A couple of short-term oversold measures.  (VIX and More, Quantifiable Edges)

Most investors would have been better off doing nothing the past eighteen months.  (IndexUniverse)

Paul Tudor Jones, gold and the future of hedge funds.  (The Pragmatic Capitalist, market folly, FT Alphaville, DealBook)

High-velocity hedge funds aren’t really about investing,” said one hedge fund founder. “It is a cat and mouse kind of thing, a game.”  (FT also Clusterstock)

Derek Hernquist, “What can we use to distinguish between a healthy trend and an crowded idea?”  (StockTwits Blog)

On the attraction of managed futures.  (NYTimes)

The myth of uncorrelated returns.  (FAJ via Infectious Greed)

“Investors who overweight their personal experiences are the teenagers of the investment world.”  (The Psy-Fi Blog)

Five steps to consistent profits.  (Kirk Report)

Schwab’s new ETFs are going to have rock bottom expenses.  (IndexUniverse)

Eight reasons to hate natural gas.  (The Money Game)

Ken Griffin has ambitions to create a bigger, more diversified firm.  (Bloomberg also Dealbreaker)

Are finance professors to blame for the financial crisis?  (Curious Capitalist)

Robert Teitelman, “Goldman, of course, is a microcosm — a very large microcosm — of Wall Street’s evolution, at least among the larger firms, from a predominately intermediary or adviser to a principal investor.”  (Dealscape)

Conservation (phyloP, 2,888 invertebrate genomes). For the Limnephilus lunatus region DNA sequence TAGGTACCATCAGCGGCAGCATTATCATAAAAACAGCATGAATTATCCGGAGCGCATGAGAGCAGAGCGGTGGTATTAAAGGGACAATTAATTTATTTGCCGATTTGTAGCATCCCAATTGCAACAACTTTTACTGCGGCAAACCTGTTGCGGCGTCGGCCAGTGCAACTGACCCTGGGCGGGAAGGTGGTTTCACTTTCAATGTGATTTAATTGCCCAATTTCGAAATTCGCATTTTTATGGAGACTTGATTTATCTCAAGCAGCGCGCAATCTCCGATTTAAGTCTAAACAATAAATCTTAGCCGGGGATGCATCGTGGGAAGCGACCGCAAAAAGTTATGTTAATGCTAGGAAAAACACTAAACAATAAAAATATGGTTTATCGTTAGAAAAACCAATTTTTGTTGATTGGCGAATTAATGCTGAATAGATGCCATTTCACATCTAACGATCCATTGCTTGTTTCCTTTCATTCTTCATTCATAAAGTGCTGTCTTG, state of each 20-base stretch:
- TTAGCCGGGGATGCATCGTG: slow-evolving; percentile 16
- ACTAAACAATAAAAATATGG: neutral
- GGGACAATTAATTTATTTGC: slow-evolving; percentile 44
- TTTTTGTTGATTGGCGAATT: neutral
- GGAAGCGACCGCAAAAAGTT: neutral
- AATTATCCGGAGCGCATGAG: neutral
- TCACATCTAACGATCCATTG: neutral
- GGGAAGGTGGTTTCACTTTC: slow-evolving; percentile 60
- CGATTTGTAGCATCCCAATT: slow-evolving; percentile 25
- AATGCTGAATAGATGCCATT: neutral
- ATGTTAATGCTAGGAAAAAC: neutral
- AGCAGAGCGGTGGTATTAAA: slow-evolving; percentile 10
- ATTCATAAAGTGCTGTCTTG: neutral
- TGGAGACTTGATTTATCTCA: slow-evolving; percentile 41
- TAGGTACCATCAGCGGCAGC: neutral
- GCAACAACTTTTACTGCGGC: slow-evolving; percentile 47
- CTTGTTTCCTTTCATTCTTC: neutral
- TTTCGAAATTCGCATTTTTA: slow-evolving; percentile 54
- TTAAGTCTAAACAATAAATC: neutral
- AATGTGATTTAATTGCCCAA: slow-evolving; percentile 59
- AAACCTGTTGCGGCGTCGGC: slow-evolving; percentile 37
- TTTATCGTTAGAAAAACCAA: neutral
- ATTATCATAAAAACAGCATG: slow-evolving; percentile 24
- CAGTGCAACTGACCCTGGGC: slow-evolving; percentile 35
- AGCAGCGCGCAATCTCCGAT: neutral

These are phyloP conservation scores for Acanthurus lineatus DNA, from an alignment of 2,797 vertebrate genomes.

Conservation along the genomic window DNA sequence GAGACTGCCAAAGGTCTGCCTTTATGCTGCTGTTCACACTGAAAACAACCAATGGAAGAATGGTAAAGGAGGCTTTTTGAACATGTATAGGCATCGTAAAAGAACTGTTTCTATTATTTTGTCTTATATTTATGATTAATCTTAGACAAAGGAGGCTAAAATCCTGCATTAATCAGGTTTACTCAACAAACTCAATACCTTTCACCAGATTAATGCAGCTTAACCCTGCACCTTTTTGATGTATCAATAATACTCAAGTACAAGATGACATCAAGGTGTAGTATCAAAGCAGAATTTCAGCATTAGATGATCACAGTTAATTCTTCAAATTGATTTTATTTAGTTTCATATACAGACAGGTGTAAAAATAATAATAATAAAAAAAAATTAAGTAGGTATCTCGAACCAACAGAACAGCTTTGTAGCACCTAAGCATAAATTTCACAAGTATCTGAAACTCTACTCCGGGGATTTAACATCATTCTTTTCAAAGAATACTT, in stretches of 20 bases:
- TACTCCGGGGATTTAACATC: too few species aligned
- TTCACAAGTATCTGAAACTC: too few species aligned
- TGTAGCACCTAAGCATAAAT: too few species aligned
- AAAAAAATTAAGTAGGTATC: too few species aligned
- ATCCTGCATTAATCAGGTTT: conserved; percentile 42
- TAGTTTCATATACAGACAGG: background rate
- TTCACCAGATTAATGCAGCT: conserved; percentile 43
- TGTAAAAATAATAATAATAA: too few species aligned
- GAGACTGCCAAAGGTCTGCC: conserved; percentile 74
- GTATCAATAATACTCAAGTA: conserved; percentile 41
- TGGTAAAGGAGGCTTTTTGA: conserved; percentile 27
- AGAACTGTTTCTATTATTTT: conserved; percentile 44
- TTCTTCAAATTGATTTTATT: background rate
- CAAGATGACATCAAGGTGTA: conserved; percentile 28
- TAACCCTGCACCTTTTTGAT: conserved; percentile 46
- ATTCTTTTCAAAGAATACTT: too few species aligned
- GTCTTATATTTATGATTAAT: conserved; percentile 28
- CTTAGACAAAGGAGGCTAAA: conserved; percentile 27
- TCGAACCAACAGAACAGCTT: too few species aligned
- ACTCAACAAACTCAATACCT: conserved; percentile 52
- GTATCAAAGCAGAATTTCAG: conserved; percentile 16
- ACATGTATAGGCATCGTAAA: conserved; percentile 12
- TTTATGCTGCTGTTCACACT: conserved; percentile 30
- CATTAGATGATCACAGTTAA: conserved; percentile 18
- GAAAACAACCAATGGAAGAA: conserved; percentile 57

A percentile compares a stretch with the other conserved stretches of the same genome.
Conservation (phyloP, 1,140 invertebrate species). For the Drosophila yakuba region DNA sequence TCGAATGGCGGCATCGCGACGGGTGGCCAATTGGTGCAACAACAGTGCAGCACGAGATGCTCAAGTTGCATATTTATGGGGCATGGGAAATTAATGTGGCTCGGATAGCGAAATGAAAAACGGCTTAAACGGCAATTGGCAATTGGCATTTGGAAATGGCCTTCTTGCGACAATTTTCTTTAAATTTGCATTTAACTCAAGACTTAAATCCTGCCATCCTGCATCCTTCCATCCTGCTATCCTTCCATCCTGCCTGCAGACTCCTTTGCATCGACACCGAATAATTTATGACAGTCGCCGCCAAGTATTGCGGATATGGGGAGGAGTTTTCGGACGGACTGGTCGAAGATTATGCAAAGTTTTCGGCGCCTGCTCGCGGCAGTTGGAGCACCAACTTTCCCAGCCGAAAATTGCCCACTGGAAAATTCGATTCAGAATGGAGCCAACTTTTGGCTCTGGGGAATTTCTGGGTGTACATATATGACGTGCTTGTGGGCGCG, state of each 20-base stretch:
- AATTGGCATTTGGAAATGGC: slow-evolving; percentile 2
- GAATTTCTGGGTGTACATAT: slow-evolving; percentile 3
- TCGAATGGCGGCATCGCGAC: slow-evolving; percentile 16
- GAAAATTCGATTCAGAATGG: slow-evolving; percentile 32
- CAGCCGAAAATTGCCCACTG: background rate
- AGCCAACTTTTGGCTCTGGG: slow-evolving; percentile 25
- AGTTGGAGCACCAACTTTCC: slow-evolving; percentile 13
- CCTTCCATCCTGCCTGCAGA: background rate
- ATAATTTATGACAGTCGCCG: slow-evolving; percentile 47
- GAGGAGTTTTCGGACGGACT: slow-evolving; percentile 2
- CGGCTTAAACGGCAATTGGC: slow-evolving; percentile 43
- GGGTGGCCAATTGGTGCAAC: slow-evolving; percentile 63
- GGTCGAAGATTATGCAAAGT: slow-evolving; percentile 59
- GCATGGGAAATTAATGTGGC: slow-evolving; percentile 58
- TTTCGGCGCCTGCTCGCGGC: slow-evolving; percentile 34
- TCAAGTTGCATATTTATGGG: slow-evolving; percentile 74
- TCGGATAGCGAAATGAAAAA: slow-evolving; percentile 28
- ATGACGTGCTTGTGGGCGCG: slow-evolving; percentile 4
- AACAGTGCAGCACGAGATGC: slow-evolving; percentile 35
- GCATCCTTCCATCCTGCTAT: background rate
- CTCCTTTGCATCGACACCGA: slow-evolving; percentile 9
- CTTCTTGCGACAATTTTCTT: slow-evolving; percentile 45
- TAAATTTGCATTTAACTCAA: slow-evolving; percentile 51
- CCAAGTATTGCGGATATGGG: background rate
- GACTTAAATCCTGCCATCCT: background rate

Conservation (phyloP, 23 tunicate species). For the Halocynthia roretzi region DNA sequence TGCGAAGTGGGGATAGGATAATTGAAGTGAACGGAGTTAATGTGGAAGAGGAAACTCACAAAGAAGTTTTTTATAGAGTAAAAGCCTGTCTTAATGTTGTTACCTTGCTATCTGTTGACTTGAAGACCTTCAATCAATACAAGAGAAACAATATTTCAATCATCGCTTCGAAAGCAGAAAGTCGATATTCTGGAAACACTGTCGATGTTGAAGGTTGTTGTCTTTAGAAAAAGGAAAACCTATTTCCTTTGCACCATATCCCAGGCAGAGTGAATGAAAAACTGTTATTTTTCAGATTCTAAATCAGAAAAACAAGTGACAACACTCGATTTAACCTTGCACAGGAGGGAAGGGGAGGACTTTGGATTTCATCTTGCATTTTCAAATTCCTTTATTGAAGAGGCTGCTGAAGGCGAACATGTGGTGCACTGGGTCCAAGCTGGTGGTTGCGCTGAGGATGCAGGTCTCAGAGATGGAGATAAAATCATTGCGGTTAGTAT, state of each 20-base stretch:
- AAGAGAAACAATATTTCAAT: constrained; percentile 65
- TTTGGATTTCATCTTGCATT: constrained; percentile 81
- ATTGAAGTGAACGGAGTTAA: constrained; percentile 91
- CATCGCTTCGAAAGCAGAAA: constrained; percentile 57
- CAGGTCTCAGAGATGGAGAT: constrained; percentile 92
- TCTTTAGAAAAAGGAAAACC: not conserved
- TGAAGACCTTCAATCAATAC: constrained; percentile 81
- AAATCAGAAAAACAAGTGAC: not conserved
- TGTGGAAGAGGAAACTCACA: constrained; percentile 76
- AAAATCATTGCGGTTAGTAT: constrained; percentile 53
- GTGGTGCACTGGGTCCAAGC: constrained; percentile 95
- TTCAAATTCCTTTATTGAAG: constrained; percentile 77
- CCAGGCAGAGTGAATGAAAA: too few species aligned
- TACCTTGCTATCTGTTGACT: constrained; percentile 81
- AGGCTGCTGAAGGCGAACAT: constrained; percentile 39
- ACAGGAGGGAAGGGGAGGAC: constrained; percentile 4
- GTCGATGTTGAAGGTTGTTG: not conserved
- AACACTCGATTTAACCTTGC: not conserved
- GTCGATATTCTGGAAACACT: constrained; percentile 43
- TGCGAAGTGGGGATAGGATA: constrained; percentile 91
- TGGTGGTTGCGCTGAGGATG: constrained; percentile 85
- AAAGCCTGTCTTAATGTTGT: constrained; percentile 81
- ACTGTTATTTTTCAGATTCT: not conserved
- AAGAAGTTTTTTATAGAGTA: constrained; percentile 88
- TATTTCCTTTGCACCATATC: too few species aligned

Banks are holding government securities, not making loans to Main Street.  (Clusterstock)

Bailing out GMAC is a form of insanity.  (Mean Street)

Is it sustainable?  Parsing the Q3 GDP numbers.   (Big Picture, Capital Spectator, 24/7 Wall St., Free exchange, Atlantic Business, Real Time Economics, Curious Capitalist)

The future of venture capital according to Paul Kedrosky:  “We will see more small funds, fewer large ones, and less capital committed in total. And those are all good things.”  (Infectious Greed)

Dear Motley Fool, Please stop spamming Yahoo! Finance.  (The Reformed Broker)

The 50 most valuable Internet startups.  (Silicon Alley Insider)

The existence bias when “people treat the mere existence of something as evidence of its goodness.”  (Journal of personality and social psychology via Jonah Lehrer)

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